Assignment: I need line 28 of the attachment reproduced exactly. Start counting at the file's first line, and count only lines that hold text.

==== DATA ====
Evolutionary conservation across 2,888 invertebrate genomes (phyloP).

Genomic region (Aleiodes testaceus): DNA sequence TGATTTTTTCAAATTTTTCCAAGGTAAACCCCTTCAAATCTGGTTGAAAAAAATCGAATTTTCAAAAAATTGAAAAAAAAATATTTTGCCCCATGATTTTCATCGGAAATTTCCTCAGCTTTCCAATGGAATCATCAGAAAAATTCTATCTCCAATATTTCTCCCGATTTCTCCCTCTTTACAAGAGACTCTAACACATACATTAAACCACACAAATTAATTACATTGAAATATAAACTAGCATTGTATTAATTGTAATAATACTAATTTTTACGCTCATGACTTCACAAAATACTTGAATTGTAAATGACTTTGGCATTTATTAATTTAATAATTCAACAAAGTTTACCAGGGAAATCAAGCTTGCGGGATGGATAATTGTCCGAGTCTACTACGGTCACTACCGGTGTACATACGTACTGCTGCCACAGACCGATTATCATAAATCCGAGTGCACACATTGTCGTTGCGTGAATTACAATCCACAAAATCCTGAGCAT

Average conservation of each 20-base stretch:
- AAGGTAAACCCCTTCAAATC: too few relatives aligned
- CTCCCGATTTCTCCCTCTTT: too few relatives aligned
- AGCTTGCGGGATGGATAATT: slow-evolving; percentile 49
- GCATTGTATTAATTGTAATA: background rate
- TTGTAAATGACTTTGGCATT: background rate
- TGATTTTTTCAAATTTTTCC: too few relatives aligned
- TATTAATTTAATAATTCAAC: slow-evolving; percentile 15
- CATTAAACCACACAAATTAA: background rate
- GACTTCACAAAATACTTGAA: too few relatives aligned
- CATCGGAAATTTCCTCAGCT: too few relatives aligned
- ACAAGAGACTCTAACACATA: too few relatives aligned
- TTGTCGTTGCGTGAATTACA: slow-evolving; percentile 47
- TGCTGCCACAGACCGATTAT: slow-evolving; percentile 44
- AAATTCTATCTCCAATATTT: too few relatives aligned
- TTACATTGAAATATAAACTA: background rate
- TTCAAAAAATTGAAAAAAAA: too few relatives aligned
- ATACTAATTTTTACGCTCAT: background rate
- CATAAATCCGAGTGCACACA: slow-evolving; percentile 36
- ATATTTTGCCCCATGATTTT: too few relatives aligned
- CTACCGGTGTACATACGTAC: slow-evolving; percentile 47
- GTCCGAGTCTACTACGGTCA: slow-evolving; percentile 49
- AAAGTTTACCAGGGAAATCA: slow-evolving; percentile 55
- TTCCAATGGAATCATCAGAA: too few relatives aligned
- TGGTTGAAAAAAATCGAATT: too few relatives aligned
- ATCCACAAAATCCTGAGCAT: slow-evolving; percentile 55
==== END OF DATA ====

- ATCCACAAAATCCTGAGCAT: slow-evolving; percentile 55